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Printed From: Barrett's Support Forum
Category: Barrett's Support Forum
Forum Name: Barrett's Oesophagus
Forum Discription: Your Questions about Barrett's Oesophagus
Printed Date: 14 Apr 2021 at 8:25am

Posted By: Mary-Annx
Date Posted: 11 May 2012 at 8:04pm
I was given my diagnosis of Barrett's Oesophagus yesterday so am still a little stunned by it all.
I have not been given any info yet so need some advice about what foods/drinks I can eat/drink and what is best avoided to reduce more damage to the lining of my Oesophagus?
Thank you.

Posted By: LazyLout
Date Posted: 12 May 2012 at 6:16pm
Hi Mary-Annx,

Sorry to read about your diagnosis and hope that you get some reassurance from your fellow sufferers on this site.

Diet advice is very dependent on the individual. What may work for me may not work for you. So I'm afraid it is a question of trial and error. This link may prove to be a good starting point for you while we await others to chip in with their advice.

Good luck.


Posted By: chrisrob
Date Posted: 12 May 2012 at 9:07pm
Hi Mary Ann and welcome,

Lazy has provided a good link and good advice.

We are all different and what works for one doesn't necessarily work for another. It may be to do with sub conscious conditioning as we grow up?
For instance, when anticipating acidic or spicy foods, it can be we may produce less acid than normal as the stomach recognises it doesn't need as much.

It's not necessarily the acidity of the food we eat either but more the "acid ash" acidity level after food that is important.

It is recommended you keep a food diary and discover which are your particular trigger foods. For me it was always pastry but I can manage the hottest curries and red wine.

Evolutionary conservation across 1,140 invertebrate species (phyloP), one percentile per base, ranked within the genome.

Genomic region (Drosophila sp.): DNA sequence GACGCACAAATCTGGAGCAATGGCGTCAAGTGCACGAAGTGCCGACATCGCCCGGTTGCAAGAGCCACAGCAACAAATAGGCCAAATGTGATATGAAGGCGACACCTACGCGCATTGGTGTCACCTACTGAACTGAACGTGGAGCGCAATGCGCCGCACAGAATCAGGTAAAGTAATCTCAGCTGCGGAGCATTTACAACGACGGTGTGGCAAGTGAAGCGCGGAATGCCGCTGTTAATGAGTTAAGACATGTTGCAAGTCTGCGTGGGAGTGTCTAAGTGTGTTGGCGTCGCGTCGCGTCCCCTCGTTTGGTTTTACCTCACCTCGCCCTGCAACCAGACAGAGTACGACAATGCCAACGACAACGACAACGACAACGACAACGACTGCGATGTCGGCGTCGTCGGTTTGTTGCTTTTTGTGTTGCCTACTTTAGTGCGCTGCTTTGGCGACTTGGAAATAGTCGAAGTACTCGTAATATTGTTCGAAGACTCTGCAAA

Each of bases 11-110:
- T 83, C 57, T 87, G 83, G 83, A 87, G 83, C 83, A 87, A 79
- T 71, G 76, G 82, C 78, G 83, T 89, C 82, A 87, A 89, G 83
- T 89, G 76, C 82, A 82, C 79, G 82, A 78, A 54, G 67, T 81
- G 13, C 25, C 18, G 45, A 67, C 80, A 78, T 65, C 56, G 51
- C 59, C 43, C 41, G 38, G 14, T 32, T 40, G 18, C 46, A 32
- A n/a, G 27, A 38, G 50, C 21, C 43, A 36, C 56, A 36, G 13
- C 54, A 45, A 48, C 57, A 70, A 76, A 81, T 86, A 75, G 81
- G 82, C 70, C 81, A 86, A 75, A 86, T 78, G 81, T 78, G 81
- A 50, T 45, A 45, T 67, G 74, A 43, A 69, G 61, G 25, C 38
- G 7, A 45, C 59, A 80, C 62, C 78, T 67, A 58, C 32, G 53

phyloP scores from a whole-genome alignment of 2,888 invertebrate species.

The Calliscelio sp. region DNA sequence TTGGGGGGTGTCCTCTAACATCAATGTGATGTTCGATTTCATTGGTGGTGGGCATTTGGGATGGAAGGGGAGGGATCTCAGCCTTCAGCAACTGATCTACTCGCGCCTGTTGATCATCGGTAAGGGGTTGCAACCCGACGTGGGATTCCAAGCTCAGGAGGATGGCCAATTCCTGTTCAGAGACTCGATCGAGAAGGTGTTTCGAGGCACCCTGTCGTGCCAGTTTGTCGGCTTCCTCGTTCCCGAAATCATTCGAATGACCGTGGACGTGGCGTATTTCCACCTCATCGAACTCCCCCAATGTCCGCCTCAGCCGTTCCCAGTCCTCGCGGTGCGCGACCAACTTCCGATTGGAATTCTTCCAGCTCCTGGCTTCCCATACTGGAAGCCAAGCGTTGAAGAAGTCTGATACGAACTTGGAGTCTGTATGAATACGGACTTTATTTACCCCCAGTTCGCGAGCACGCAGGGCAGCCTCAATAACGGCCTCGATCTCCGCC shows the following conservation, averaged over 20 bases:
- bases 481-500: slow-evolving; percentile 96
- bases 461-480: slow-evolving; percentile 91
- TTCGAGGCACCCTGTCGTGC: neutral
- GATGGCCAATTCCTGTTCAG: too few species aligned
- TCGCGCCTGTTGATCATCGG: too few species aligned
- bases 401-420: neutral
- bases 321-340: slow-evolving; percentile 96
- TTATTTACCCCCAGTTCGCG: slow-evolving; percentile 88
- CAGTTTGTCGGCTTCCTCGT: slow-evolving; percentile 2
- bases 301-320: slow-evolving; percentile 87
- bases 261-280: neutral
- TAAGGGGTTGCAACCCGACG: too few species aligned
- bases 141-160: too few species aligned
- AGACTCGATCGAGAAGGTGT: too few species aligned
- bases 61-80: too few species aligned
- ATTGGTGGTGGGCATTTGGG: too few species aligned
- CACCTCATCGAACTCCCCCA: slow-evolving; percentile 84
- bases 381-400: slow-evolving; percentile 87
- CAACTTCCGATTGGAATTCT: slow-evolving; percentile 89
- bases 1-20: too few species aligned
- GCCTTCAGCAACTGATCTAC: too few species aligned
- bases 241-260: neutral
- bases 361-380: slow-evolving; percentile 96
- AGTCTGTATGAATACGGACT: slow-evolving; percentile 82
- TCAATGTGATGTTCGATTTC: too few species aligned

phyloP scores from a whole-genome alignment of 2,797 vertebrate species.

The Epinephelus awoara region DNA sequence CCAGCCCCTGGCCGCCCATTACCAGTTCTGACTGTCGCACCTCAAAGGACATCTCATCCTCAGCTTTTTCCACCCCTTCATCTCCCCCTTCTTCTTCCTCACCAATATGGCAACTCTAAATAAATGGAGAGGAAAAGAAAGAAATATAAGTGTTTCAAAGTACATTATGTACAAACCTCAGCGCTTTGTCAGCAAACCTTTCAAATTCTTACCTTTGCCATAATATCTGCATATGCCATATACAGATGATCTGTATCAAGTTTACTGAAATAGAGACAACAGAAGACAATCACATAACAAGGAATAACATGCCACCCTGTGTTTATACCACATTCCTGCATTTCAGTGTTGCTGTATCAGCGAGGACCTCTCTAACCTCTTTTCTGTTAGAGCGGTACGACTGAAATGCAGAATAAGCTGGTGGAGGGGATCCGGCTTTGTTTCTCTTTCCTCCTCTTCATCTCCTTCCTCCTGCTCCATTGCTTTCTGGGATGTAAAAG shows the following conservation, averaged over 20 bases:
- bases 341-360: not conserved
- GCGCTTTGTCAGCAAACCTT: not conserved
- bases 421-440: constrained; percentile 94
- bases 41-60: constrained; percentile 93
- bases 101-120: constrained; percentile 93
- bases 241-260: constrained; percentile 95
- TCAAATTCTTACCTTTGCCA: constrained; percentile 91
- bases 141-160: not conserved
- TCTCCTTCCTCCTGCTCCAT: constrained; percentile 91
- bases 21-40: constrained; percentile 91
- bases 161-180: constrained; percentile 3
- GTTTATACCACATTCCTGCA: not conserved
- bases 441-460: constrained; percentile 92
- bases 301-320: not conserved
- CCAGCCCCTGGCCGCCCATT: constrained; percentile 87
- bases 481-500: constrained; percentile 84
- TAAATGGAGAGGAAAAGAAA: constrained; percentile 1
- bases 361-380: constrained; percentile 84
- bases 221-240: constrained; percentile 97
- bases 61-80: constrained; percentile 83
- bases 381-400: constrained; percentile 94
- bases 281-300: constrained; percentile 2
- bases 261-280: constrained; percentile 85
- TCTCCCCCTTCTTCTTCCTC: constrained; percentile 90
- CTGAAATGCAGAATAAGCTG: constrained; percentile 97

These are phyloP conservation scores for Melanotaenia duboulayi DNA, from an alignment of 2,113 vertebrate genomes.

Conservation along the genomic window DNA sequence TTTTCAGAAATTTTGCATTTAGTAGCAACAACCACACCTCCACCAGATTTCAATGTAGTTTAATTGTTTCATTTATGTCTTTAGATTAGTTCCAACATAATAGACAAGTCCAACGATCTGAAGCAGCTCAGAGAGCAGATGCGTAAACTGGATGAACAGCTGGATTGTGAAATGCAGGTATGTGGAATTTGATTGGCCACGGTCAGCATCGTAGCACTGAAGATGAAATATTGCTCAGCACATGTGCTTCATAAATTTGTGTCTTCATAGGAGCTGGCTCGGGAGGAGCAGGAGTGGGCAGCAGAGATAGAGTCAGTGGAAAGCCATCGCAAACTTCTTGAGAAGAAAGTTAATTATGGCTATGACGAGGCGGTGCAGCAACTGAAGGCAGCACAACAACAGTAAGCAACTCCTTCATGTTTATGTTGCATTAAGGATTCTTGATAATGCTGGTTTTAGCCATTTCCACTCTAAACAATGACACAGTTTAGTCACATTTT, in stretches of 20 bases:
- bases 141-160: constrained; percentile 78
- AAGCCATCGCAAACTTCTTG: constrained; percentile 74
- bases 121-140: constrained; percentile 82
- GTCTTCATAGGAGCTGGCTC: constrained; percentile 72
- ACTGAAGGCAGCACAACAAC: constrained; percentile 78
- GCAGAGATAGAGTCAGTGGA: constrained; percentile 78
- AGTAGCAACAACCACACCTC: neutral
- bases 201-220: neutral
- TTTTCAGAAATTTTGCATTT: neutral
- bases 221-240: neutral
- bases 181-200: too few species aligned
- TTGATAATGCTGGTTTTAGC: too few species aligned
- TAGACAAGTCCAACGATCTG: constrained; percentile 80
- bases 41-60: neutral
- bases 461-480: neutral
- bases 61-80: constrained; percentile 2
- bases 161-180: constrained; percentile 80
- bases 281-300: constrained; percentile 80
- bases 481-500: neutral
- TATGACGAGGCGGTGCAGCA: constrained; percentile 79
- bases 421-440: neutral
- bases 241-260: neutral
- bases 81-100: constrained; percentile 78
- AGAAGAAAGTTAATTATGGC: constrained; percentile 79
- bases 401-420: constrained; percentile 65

However, common trigger foods may be coffee, chocolate, spicy foods, alcohol, tomatoes, citrus fruits, onion.

You may also encounter some "old wive's tales". For instance it is suggested that drinking milk will calm an acid stomach. However milk is a food that can produce an excess of acid.

All the best


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Posted By: bobgil
Date Posted: 13 May 2012 at 11:20am
What seems to work for me is the Mediterranean diet, plenty of olives, olive oil, greens, black grapes, poultry, fish etc (plus the odd glass of red wine).
I have cut out all fried foods, curries and anything spicy.

Posted By: Mary-Annx
Date Posted: 13 May 2012 at 7:35pm
Thank you Lazy, Chris and bobgil for replying to my Post.
I am a little confused now as to why we are changing our diet.  Is it to reduce the heartburn - as the Omeprazole stops my heartburn brilliantly - or is it to stop further damage to the Oesopegus?  I do burp after everything I eat or drink (even water) and they are not little burps either embarrasingly - is this normal?  I also have constant uncomfortableness in the left side of my abdomen and round the back (which was what they were investigating when they found the Barrett's) - could this be due to acid too?
Sorry to ask so many questions but it is so good to talk to others with Barrett's because, until the other day, I had never even heard of it.
Thank you.

Posted By: bobby
Date Posted: 13 May 2012 at 11:41pm
I have not changed anything in my diet, other than I can't take either orange juice or oranges. What I have done though is change the amount I eat in a portion, a little curry is better than no curry, if you see what I mean.
For me the best thing was to try different styles of cooking, I now do a lot of dry frying using the natural fat in the food to cook it or use a little water to start the process off. I also have added more veg to my diet, especially green veg, the digestive system does get used to it!